It seems to me, if you believe in market-oriented solutions to health care, you also have to embrace something like a regulated exchange because in the absence of it, the sort of ‘race to the bottom’ among insurers and the individual and small-group market that rewards unethical practices or practices that may not be unethical but that American society increasingly rejects.
I think we reject as a society the idea that I am going to turn you away or charge you higher premiums because you have cancer. I think that debate is over. One way or another, we want the system that protects people who have preexisting conditions. But if we create a system that deals with all these problems, then it becomes much more credible to start saying to the providers: “Hey wait a minute. The insurers within this well-regulated system don’t think this is a good investment that creates patient value.”
What about the Dorito-eating chain smoker?
Avik: This is a bit of a digression, but I am not sure I agree with you that society has accepted that we should have a society where health status doesn’t matter for insurance prices. I actually … in my plan, I do prohibit health status-based underwriting, so I keep that feature of the ACA. But you know, you brought up the person who has cancer and making sure THAT person has the same health insurance premiums as a perfectly healthy person. That’s stacking the deck in terms of the question.
How about if I asked you this question: What about the guy who eats Doritos all day and sits on his couch and smokes … chain smokes two packs a day? Should I, as a non-smoker who exercises, pay the same health premiums as THAT person? Now, of course the ACA does have a feature for tobacco use specifically …
Harold: I am not overjoyed by that provision by the way.
Avik: Yeah, I think Americans DO want to help out the person with cancer. They DO want to help out the kid who is born with Down syndrome, but they don’t necessarily want to reward the person who is engaged in behavior that we all understand to be irresponsible to one’s health. So I think the ethical questions involved and the moral questions involved are a little bit more complicated than you’ve described.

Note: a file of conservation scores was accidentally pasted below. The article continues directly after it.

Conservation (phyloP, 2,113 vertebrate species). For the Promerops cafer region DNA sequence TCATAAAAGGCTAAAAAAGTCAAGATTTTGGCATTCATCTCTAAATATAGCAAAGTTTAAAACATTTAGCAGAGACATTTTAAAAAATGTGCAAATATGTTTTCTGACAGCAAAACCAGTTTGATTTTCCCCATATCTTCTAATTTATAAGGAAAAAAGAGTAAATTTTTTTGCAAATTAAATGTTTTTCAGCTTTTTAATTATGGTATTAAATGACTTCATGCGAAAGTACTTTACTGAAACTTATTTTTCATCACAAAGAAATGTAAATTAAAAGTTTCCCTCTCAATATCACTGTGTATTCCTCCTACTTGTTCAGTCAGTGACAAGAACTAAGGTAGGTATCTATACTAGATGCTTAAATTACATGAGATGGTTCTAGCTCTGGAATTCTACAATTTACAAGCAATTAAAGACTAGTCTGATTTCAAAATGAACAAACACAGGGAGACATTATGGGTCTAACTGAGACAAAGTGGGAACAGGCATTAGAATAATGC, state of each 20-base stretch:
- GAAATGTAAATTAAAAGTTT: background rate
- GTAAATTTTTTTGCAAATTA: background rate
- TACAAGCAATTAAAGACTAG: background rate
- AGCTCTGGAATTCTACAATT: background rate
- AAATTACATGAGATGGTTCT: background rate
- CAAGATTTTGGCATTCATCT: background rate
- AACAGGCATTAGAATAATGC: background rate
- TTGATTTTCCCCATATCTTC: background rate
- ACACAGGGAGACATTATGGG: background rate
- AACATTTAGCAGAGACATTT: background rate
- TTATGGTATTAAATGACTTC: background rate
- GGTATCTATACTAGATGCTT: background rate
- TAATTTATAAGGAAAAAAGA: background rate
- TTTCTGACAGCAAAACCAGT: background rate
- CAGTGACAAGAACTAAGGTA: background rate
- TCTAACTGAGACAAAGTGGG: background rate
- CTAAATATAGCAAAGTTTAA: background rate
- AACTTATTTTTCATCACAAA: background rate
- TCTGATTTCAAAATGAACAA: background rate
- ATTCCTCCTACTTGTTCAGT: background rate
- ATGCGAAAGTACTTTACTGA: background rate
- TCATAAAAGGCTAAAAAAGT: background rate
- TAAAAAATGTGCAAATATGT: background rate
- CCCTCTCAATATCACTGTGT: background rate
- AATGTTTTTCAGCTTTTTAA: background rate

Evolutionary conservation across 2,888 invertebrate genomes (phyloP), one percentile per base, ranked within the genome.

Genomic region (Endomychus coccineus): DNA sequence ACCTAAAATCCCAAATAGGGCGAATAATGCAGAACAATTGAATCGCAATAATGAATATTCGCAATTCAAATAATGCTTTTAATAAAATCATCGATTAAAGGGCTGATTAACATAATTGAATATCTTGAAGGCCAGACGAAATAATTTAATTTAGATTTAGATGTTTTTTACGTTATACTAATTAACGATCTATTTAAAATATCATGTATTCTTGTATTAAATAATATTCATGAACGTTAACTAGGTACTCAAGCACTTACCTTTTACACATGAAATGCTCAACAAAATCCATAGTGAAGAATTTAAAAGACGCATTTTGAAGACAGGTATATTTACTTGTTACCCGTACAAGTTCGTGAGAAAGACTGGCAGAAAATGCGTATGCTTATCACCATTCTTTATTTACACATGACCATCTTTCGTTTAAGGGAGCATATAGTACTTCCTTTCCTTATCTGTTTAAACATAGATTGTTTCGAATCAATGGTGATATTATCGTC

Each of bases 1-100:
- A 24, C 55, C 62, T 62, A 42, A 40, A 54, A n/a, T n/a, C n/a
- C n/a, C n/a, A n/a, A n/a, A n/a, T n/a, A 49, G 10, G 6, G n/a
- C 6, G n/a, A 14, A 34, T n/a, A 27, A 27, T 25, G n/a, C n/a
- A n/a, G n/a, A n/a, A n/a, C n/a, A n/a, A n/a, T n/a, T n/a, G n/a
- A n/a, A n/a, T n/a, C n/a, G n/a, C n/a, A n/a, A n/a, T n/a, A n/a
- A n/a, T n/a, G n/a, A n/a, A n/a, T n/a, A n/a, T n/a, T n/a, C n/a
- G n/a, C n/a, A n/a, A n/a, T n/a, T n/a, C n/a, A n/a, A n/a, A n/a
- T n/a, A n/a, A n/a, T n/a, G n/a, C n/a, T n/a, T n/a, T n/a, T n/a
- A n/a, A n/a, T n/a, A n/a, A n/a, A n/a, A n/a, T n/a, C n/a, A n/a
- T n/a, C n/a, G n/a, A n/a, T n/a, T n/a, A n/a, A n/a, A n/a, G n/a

But having said that, I do agree with your basic premise which is that a regulated exchange is an attractive way to deliver health insurance to those who can’t afford it … either because of their income or their health status. And I do think that is a model that we ought to build on under the right circumstance.
I think, again, this is the attraction of … this is where Switzerland can point the way, broadly speaking. As you know, I don’t agree with everything that Switzerland does, but the general framework of having a regulated exchange where we subsidize on a sliding scale … on a graduated scale … the premiums … the costs of those plans … I think is an attractive one that can and could achieve the objectives of both the left and the right: the objective of the left to make sure that everyone has the security of health insurance and the objective of the right that that that program is fiscally sustainable in the long term.
Proposal’s effect on the generosity of ‘metal plans’
Harold: This is Harold Pollack talking to Avik Roy at healthinsurance.org. Let me ask you a few questions about Medicaid and the Obamacare-specific aspects. You would pare back the generosity of health insurance, compared to the current ACA. Your bronze, silver, gold, platinum plans are less … they cover a lower actuarial value of care than the current ACA envisions. Instead of going up to 400 percent of poverty, as I understand it, your subsidies would go up to 317 percent of the poverty line. You are clearly constricting in some ways … and it seems to me a lot of the discussion of deregulating these plans, it’s not exactly clear to me in all of the detail what you would do to the essential health benefits, but …